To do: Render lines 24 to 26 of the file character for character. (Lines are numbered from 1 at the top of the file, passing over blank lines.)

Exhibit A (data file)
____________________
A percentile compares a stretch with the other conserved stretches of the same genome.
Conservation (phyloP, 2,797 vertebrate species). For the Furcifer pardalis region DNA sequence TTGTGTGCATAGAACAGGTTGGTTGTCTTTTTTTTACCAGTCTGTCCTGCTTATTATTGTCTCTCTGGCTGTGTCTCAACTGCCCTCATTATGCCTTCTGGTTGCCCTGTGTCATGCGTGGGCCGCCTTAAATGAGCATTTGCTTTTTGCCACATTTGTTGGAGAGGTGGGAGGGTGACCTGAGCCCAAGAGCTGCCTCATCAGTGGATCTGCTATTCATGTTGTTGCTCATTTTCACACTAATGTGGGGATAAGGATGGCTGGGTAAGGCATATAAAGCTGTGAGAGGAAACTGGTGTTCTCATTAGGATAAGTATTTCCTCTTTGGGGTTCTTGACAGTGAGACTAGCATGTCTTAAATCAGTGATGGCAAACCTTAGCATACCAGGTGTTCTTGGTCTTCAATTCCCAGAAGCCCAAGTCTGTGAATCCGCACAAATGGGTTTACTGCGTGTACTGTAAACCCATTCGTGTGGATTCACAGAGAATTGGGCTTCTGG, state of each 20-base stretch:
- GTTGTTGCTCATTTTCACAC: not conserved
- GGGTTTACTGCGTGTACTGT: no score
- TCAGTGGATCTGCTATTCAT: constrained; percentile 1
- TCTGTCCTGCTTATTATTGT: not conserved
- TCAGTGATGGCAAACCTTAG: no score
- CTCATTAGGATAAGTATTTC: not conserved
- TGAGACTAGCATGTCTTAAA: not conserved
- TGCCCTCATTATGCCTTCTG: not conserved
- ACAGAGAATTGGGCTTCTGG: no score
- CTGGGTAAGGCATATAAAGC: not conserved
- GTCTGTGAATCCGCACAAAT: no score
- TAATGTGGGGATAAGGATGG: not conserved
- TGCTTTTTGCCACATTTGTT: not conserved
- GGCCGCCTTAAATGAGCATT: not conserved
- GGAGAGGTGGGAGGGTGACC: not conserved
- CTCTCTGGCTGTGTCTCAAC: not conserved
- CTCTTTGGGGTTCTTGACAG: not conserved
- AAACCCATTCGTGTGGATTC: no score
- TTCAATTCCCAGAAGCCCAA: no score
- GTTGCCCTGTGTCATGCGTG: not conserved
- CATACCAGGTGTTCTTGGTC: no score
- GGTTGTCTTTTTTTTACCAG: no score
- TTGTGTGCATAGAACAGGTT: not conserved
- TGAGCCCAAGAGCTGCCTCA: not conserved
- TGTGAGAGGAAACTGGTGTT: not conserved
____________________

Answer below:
- GGTTGTCTTTTTTTTACCAG: no score
- TTGTGTGCATAGAACAGGTT: not conserved
- TGAGCCCAAGAGCTGCCTCA: not conserved